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FORUMS Post Processing, Marketing & Presenting Photos RAW, Post Processing & Printing
Thread started 27 Jan 2015 (Tuesday) 20:34
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Saving me from noise !

 
Galix
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Joined May 2013
Jan 27, 2015 20:34 |  #1

Good evening to all,

I am trying to post-process this photo.

It was taken at a very high ISO (6400) on a Canon 7D. Now I hear you all saying "noise-noise-noise !". Yes, it is noisy, but I can live with that, I would rather take a high ISO and grainy picture than no picture at all.

I have tried my best to eliminate the said noise but not sure if there is something else I could do.

Any hints ?

Thanks !

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Grizz
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Jan 28, 2015 04:32 |  #2

Not sure what you used to process the noise but I ran it through Topaz Denoise 5.

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tzalman
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Post has been last edited over 2 years ago by tzalman. 2 edits done in total.
Jan 28, 2015 04:40 |  #3

Three comments:
1. Are these photos reduced to 0.7 MP versions of the original 18 MP image or are they unreduced crops from the original? Because if they are reduced (resampled) versions, it is just about impossible to say anything about the noise in the original.
2. If you could describe what you did, others might be better able to say what they would do differently.
3. This image isn't the best example for this sort of question. The thing about successful noise reduction is blurring out the noise without blurring out meaningful image detail (or at least minimizing its loss), but most of this image is out of focus areas where detail has already been lost so losing some more isn't so terrible. Moreover, the polished metal of the horn is certainly not a textured surface that you would need to try to protect. The hand is, of course, textured, but OOF. That leaves the paper, which is finely textured but that texture may have been beyond the resolving power of your lens and sensor (and certainly was if these are only crops). Most normal paper texture is also beyond the resolving ability of our eyes unless we get very close, so we tend to think of it as smooth and the detail that needs to be protected in such a photo is if there is very detailed printing - which is not the case here.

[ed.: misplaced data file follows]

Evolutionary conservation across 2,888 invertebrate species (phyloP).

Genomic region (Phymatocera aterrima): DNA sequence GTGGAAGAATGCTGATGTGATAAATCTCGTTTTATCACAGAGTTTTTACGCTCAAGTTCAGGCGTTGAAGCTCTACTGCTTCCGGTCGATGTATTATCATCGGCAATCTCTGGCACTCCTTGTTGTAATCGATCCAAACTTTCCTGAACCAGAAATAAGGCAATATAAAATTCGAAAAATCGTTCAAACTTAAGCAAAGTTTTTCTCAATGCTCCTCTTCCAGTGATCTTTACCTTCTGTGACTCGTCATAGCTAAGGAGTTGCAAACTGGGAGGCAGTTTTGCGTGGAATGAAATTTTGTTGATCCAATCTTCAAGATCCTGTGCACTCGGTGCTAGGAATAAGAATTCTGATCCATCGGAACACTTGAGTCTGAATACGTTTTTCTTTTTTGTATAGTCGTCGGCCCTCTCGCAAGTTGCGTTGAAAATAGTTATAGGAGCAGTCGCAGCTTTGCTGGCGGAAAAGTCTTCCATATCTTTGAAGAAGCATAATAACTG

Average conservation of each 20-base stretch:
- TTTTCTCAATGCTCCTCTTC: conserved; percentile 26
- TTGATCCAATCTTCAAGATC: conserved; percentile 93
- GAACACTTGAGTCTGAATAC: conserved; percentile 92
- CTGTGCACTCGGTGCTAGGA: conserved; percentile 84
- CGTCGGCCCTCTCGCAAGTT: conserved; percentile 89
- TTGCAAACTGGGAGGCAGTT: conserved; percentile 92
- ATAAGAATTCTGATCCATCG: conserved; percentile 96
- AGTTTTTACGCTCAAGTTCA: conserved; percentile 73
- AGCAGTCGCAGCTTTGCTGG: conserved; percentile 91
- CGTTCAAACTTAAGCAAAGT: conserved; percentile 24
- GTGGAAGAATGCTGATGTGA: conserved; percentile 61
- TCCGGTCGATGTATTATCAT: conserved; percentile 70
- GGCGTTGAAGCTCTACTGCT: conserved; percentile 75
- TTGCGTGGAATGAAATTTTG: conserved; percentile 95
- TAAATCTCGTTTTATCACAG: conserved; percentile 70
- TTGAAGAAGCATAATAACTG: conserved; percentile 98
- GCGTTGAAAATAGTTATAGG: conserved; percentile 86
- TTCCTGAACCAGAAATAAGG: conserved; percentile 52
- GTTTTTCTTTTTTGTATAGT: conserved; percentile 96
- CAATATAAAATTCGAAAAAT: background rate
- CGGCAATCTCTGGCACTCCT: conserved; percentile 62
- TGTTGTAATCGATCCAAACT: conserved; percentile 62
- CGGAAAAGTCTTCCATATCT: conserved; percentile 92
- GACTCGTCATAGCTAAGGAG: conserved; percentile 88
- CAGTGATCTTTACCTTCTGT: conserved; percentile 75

Elie / אלי

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shootis
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Joined Jan 2011
Dedham, Maine USA
Jan 28, 2015 07:56 |  #4

This may help you:

http://photography-on-the.net .../showthread.php?t=1​079217




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BigAl007
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Joined Dec 2010
Repps cum Bastwick, Gt Yarmouth, Norfolk, UK.
Jan 28, 2015 08:53 |  #5